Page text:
Lots of things can be summoned with an app now, at least in certain markets — drivers, carpool buddies, fast food, slow food, dog treats and shaving tools — so it only makes sense that the idea would extend to at-home tech support.
That’s the aim of HelloTech, a brand-new, LA-based startup that’s blending Best Buy’s Geek Squad model with the “need it now” demands of today’s tech consumers.
For $79 an hour, a HelloTech rep — likely a local college student — will show up at your house to fix things like a slow wireless router, a faulty printer or suspected malware on your computer. The company can also help with more basic requests, too, like if a consumer needs assistance setting up a new smartphone.
The main value proposition of HelloTech’s tech support service, though, is its immediacy: It is promising tech support within 24 hours of the initial request, with the eventual goal being same-day service.
“We are totally on demand and in person, scheduled at a specific time like 6pm — no two-hour windows,” said co-founder and chief executive Richard Wolpert, a tech and entertainment vet whose long list of previous roles include president of Disney online, chief strategy officer at RealNetworks and adviser at Accel Partners.
A series of HelloTech websites will offer additional support online, through product reviews and how-to’s. And finally, there’s a sales component to HelloTech’s business model: The company plans to sell partner products — a Sonos speaker or a Nest thermostat, for example — to consumers who seem interested in these things.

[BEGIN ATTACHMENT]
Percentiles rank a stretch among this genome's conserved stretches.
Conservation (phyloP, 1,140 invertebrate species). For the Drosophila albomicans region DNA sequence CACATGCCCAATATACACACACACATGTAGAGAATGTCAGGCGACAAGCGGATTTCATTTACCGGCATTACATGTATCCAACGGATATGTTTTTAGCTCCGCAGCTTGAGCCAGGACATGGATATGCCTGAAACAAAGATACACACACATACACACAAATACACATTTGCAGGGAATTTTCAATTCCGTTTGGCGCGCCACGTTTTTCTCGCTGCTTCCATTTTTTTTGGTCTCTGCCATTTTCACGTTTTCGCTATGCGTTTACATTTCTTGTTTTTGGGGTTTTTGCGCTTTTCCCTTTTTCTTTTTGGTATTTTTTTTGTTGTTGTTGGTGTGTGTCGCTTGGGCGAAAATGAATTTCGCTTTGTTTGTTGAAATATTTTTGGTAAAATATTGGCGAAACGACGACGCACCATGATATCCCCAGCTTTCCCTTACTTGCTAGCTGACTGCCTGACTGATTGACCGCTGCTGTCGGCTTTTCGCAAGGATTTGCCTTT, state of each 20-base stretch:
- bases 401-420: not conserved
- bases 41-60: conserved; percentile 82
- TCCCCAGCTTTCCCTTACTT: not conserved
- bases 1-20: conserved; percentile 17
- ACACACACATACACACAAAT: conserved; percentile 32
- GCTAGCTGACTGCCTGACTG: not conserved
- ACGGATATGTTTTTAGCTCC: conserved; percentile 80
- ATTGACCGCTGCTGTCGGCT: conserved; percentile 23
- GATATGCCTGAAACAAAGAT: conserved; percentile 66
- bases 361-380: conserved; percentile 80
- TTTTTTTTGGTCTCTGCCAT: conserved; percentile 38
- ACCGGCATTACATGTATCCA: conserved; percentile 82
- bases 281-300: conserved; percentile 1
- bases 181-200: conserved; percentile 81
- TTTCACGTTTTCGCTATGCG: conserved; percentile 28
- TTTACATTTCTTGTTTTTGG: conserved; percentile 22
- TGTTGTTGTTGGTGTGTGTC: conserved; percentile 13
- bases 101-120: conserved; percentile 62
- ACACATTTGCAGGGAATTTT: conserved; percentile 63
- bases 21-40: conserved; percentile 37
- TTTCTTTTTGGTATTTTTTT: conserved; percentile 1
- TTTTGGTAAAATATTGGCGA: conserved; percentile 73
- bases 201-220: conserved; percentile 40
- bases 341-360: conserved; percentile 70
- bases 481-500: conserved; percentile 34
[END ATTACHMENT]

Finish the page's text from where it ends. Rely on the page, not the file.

Which naturally brings up the question of how hard the company will try to upsell customers, but Wolpert insists that HelloTech reps only suggest products if customers indicate they’re seeking them first, and only if the product has gotten the unbiased thumbs up from HelloTech’s team. During the service’s beta test in Los Angeles, about a quarter of HelloTech’s support calls have resulted in sales of other products, he says.
“We think our primary demographic is people in their late 40s and up, whose kids are no longer home, own their home and have disposable income,” Wolpert said. “They’re interested in tech, but they don’t know where to get it.”
It’s still very early days for HelloTech, though, and there’s no shortage of tech support services available (whether “on demand” or not). The most obvious is Best Buy’s Geek Squad, which has a different pricing model. A single at-home visit can cost as little as $50, but that’s with an annual $200 Tech Support subscription fee. Otherwise, an at-home visit for something like spyware removal can cost as much as $250.
On the flip side, Geek Squad’s services are available to customers nationwide, while Hello Tech is only serving customers in Los Angeles, with plans to expand to other cities in the very near future.
Then there’s Ron Johnson’s newly-launched service Enjoy, which is selling popular consumer tech items and offering hour-long appointments to help consumers set up their new devices. But Wolpert says HelloTech is primarily focused on support as its core business, with supplementary services, while he sees Enjoy as a sales-first, support-second model. (Enjoy charges $99 for tech support around devices not purchased on its site.)
HelloTech has raised over $4 million in venture capital funding to date, with contributions from Accel Partners, Upfront Ventures and Crosscut Ventures, among other investors.
This article originally appeared on Recode.net.